And so, for me, today's gospel is cause for rejoicing because it seems to affirm my own beginnings as a disciple. But the word of God always cuts like a two edged sword, and there is an edge to this gospel that is not so affirming.
Servais Pinckaers, an internationally esteemed Catholic moral theologian has offered a word of caution to us who came of age in the church of the seventies; the church given over to the renewal inspired by Vatican II. Pinckaers suggests that my guitar mass days at St. Martin De Porres represent what might be called the “humanist stage” of Christian faith and discipleship. At this initial stage of growth in Christ, a person is profoundly affirmed for who he is; affirmed and encouraged in those desires which are most his own and which define him as a person. And so, Andrew and Peter, who were fishermen, “left their nets” only to become fishermen with a fullness and to a perfection they never dreamed of. As the gospel continues, however, we see reflected what Pinckaers calls the second stage of Christian faith and discipleship: the stage of separation, solitude, of testing and suffering. Jesus, coming upon two other brothers, James and John, sons of Zebedee. Invites them to follow him, and we are told that, following him, they immediately left their nets, their boat and . . . their father. Now, it is one thing to leave behind the nets one used to practice one's trade, it is quite another to leave behind the father to whom you owe your very life, your childhood formation, and significant aspects of your personal identity. Here then, are two stages of faith: the first in which the deepest desires and aspirations of a person are affirmed by God and raised up to new never imagined expression, and a second in which we are separated, divested of things we cherish, and tested by the experience of misunderstanding, rejection, and isolation.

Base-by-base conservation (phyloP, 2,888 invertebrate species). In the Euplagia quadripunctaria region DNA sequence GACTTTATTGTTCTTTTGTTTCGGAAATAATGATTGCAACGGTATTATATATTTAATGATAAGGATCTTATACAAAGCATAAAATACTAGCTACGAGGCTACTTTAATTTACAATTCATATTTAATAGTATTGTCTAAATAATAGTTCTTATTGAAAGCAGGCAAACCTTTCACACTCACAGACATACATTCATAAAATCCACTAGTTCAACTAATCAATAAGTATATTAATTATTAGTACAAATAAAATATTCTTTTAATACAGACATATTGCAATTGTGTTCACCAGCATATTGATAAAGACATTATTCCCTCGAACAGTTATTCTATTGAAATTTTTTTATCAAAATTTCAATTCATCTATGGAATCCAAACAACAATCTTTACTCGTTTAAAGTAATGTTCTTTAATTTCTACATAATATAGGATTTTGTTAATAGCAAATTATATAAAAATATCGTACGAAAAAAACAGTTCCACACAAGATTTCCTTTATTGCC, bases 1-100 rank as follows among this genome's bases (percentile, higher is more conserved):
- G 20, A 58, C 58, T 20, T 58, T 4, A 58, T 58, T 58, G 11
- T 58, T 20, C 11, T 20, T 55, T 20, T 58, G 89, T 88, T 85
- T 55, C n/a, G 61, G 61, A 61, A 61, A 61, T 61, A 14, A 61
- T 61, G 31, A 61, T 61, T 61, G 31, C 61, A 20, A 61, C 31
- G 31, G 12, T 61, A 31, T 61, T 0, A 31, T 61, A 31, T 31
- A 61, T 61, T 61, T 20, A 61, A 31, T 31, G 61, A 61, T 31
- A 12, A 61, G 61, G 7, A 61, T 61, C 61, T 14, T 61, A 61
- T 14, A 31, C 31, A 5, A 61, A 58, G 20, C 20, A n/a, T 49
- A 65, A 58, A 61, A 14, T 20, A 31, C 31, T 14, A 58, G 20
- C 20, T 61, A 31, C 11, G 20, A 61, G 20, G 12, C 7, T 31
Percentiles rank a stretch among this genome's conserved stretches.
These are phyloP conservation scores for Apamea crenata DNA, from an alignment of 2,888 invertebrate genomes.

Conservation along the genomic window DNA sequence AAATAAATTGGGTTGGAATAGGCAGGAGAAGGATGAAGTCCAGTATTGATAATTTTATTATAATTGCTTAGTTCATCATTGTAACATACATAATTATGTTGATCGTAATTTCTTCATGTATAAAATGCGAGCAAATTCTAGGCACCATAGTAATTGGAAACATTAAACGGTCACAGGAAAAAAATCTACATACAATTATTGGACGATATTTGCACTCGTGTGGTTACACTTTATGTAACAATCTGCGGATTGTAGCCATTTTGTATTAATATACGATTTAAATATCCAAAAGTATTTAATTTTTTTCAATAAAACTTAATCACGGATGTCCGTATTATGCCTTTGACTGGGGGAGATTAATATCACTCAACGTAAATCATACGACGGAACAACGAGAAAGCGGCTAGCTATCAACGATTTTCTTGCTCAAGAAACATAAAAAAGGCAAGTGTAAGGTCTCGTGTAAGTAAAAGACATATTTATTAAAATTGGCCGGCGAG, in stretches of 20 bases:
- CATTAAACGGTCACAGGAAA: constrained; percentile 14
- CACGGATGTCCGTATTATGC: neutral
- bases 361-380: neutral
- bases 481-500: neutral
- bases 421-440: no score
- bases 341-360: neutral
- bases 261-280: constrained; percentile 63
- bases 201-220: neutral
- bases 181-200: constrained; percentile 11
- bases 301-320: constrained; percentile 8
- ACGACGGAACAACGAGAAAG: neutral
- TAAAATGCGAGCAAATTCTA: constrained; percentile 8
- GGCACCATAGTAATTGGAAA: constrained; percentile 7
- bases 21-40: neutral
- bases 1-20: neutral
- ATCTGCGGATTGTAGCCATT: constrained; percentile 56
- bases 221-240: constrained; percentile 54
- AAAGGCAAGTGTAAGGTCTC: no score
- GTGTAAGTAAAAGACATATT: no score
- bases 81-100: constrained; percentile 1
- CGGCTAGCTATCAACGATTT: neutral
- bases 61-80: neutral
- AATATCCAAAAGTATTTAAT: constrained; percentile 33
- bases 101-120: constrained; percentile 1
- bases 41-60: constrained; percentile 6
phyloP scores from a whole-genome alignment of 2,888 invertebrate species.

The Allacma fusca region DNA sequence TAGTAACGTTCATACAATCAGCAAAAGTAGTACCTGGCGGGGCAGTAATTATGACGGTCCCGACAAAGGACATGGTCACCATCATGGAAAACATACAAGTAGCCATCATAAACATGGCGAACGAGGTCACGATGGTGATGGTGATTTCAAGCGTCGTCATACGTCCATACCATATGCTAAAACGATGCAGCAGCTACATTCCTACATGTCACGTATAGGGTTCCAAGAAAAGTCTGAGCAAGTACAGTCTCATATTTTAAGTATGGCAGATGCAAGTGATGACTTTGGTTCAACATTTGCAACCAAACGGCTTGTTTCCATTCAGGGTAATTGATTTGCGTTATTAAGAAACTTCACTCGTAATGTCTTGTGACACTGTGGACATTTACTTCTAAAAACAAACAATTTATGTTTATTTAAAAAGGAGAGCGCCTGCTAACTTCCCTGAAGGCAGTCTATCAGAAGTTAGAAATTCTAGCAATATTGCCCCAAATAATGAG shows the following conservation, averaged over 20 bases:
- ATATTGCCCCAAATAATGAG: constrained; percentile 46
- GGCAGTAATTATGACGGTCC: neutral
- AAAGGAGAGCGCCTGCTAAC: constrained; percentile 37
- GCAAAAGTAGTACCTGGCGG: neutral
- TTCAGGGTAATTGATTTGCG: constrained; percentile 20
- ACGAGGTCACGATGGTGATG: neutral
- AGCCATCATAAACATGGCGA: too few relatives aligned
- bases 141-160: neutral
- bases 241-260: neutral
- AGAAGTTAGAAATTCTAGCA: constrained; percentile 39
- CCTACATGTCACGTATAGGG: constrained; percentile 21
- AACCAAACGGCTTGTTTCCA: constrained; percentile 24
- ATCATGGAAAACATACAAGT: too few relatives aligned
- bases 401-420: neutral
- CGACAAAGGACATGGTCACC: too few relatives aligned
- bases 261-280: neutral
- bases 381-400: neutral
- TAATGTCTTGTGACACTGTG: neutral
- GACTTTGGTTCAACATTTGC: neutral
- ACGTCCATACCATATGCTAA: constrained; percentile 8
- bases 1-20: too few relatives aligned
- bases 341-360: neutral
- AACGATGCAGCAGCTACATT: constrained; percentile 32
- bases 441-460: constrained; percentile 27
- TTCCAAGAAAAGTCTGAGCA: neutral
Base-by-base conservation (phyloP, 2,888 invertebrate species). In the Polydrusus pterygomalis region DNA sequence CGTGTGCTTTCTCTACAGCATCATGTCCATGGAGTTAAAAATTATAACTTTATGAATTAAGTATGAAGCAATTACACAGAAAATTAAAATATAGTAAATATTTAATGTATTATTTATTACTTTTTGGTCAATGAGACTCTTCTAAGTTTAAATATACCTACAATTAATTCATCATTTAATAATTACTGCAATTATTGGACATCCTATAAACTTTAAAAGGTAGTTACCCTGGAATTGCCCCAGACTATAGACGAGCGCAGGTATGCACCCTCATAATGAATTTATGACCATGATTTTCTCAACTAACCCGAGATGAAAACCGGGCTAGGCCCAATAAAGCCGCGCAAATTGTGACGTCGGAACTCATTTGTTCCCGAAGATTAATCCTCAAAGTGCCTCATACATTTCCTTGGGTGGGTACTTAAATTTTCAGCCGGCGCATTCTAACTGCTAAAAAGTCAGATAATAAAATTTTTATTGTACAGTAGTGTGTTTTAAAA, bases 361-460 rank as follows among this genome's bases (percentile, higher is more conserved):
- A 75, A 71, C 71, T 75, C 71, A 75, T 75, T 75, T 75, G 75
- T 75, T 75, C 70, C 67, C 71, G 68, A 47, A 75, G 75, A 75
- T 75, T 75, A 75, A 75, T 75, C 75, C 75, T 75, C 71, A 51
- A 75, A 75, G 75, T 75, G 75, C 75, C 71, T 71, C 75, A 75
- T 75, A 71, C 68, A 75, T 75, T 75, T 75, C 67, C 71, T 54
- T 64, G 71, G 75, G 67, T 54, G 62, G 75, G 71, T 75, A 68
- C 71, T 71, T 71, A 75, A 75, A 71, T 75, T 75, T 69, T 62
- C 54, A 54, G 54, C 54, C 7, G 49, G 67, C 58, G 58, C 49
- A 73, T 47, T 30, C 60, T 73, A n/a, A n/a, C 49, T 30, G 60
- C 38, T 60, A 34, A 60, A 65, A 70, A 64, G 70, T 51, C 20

Pinckaers cautions us today to be reflective about the demands of this second more mature embracing of Christian discipleship. He suggests we may need to more consciously embrace its demands as a call to love and fidelity that will expand our hearts and make us true disciples, sharing in the dying and rising of Jesus so that like St. Andrew, we might show Christ to our contemporaries in all the resplendence of his self-sacrificing love.